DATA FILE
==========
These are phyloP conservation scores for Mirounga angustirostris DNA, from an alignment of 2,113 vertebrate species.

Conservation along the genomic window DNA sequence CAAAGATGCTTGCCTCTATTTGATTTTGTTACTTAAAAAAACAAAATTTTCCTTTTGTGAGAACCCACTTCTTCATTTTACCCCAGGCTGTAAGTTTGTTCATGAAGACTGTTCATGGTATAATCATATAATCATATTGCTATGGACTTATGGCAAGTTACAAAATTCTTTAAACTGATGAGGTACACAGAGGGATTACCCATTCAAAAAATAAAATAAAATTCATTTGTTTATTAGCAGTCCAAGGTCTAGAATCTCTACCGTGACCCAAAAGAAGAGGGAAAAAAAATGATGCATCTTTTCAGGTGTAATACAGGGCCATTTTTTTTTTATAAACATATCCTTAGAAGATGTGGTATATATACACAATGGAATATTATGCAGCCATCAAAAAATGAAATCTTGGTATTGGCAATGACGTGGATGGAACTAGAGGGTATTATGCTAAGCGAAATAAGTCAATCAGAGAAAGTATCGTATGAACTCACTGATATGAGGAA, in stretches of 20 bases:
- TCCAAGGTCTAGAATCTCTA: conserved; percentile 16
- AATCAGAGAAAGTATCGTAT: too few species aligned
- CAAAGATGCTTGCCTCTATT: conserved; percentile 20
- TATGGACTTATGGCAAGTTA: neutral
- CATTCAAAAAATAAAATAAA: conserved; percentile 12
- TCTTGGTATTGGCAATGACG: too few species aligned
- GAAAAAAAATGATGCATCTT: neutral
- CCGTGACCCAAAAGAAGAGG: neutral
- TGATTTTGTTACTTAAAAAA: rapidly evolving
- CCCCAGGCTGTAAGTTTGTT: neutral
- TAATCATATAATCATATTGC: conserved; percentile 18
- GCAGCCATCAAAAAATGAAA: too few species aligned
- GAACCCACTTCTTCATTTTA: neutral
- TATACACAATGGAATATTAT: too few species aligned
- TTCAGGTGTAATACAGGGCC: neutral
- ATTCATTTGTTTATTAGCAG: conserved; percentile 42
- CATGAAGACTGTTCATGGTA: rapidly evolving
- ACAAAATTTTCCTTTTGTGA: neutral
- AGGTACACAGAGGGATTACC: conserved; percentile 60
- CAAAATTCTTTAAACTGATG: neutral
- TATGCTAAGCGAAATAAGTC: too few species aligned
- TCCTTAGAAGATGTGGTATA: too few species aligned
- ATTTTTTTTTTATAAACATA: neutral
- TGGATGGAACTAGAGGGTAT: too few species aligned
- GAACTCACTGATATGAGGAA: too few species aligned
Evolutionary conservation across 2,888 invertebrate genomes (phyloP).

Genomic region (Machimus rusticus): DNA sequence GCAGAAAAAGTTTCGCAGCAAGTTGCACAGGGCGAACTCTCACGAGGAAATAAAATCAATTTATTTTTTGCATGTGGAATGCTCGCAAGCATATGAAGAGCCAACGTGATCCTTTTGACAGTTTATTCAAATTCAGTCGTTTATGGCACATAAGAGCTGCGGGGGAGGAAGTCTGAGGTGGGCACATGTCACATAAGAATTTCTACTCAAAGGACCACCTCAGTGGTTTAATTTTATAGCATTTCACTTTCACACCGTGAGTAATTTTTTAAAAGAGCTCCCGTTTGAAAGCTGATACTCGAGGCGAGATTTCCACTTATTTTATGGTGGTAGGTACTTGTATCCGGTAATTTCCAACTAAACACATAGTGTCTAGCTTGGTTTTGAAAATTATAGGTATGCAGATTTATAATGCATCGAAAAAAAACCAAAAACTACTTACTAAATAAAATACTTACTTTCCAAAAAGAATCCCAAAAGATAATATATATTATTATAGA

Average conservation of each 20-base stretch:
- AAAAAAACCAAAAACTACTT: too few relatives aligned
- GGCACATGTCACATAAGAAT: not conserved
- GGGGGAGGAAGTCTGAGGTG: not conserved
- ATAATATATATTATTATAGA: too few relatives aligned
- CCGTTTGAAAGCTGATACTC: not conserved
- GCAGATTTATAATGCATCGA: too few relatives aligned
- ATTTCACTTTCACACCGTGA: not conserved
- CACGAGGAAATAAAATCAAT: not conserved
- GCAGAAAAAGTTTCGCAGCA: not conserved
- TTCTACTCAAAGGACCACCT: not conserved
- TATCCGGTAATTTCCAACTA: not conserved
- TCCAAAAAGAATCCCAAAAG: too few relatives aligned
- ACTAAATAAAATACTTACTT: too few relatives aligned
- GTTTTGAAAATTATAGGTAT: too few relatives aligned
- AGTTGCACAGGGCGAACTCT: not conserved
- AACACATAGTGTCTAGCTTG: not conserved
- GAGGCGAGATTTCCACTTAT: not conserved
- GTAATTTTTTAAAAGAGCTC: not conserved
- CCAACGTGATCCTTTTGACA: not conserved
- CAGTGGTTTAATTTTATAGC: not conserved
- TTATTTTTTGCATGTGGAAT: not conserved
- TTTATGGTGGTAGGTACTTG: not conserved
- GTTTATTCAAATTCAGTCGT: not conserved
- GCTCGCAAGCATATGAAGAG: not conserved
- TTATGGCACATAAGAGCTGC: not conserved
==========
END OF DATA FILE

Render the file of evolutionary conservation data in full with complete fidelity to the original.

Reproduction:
These are phyloP conservation scores for Mirounga angustirostris DNA, from an alignment of 2,113 vertebrate species.

Conservation along the genomic window DNA sequence CAAAGATGCTTGCCTCTATTTGATTTTGTTACTTAAAAAAACAAAATTTTCCTTTTGTGAGAACCCACTTCTTCATTTTACCCCAGGCTGTAAGTTTGTTCATGAAGACTGTTCATGGTATAATCATATAATCATATTGCTATGGACTTATGGCAAGTTACAAAATTCTTTAAACTGATGAGGTACACAGAGGGATTACCCATTCAAAAAATAAAATAAAATTCATTTGTTTATTAGCAGTCCAAGGTCTAGAATCTCTACCGTGACCCAAAAGAAGAGGGAAAAAAAATGATGCATCTTTTCAGGTGTAATACAGGGCCATTTTTTTTTTATAAACATATCCTTAGAAGATGTGGTATATATACACAATGGAATATTATGCAGCCATCAAAAAATGAAATCTTGGTATTGGCAATGACGTGGATGGAACTAGAGGGTATTATGCTAAGCGAAATAAGTCAATCAGAGAAAGTATCGTATGAACTCACTGATATGAGGAA, in stretches of 20 bases:
- TCCAAGGTCTAGAATCTCTA: conserved; percentile 16
- AATCAGAGAAAGTATCGTAT: too few species aligned
- CAAAGATGCTTGCCTCTATT: conserved; percentile 20
- TATGGACTTATGGCAAGTTA: neutral
- CATTCAAAAAATAAAATAAA: conserved; percentile 12
- TCTTGGTATTGGCAATGACG: too few species aligned
- GAAAAAAAATGATGCATCTT: neutral
- CCGTGACCCAAAAGAAGAGG: neutral
- TGATTTTGTTACTTAAAAAA: rapidly evolving
- CCCCAGGCTGTAAGTTTGTT: neutral
- TAATCATATAATCATATTGC: conserved; percentile 18
- GCAGCCATCAAAAAATGAAA: too few species aligned
- GAACCCACTTCTTCATTTTA: neutral
- TATACACAATGGAATATTAT: too few species aligned
- TTCAGGTGTAATACAGGGCC: neutral
- ATTCATTTGTTTATTAGCAG: conserved; percentile 42
- CATGAAGACTGTTCATGGTA: rapidly evolving
- ACAAAATTTTCCTTTTGTGA: neutral
- AGGTACACAGAGGGATTACC: conserved; percentile 60
- CAAAATTCTTTAAACTGATG: neutral
- TATGCTAAGCGAAATAAGTC: too few species aligned
- TCCTTAGAAGATGTGGTATA: too few species aligned
- ATTTTTTTTTTATAAACATA: neutral
- TGGATGGAACTAGAGGGTAT: too few species aligned
- GAACTCACTGATATGAGGAA: too few species aligned
Evolutionary conservation across 2,888 invertebrate genomes (phyloP).

Genomic region (Machimus rusticus): DNA sequence GCAGAAAAAGTTTCGCAGCAAGTTGCACAGGGCGAACTCTCACGAGGAAATAAAATCAATTTATTTTTTGCATGTGGAATGCTCGCAAGCATATGAAGAGCCAACGTGATCCTTTTGACAGTTTATTCAAATTCAGTCGTTTATGGCACATAAGAGCTGCGGGGGAGGAAGTCTGAGGTGGGCACATGTCACATAAGAATTTCTACTCAAAGGACCACCTCAGTGGTTTAATTTTATAGCATTTCACTTTCACACCGTGAGTAATTTTTTAAAAGAGCTCCCGTTTGAAAGCTGATACTCGAGGCGAGATTTCCACTTATTTTATGGTGGTAGGTACTTGTATCCGGTAATTTCCAACTAAACACATAGTGTCTAGCTTGGTTTTGAAAATTATAGGTATGCAGATTTATAATGCATCGAAAAAAAACCAAAAACTACTTACTAAATAAAATACTTACTTTCCAAAAAGAATCCCAAAAGATAATATATATTATTATAGA

Average conservation of each 20-base stretch:
- AAAAAAACCAAAAACTACTT: too few relatives aligned
- GGCACATGTCACATAAGAAT: not conserved
- GGGGGAGGAAGTCTGAGGTG: not conserved
- ATAATATATATTATTATAGA: too few relatives aligned
- CCGTTTGAAAGCTGATACTC: not conserved
- GCAGATTTATAATGCATCGA: too few relatives aligned
- ATTTCACTTTCACACCGTGA: not conserved
- CACGAGGAAATAAAATCAAT: not conserved
- GCAGAAAAAGTTTCGCAGCA: not conserved
- TTCTACTCAAAGGACCACCT: not conserved
- TATCCGGTAATTTCCAACTA: not conserved
- TCCAAAAAGAATCCCAAAAG: too few relatives aligned
- ACTAAATAAAATACTTACTT: too few relatives aligned
- GTTTTGAAAATTATAGGTAT: too few relatives aligned
- AGTTGCACAGGGCGAACTCT: not conserved
- AACACATAGTGTCTAGCTTG: not conserved
- GAGGCGAGATTTCCACTTAT: not conserved
- GTAATTTTTTAAAAGAGCTC: not conserved
- CCAACGTGATCCTTTTGACA: not conserved
- CAGTGGTTTAATTTTATAGC: not conserved
- TTATTTTTTGCATGTGGAAT: not conserved
- TTTATGGTGGTAGGTACTTG: not conserved
- GTTTATTCAAATTCAGTCGT: not conserved
- GCTCGCAAGCATATGAAGAG: not conserved
- TTATGGCACATAAGAGCTGC: not conserved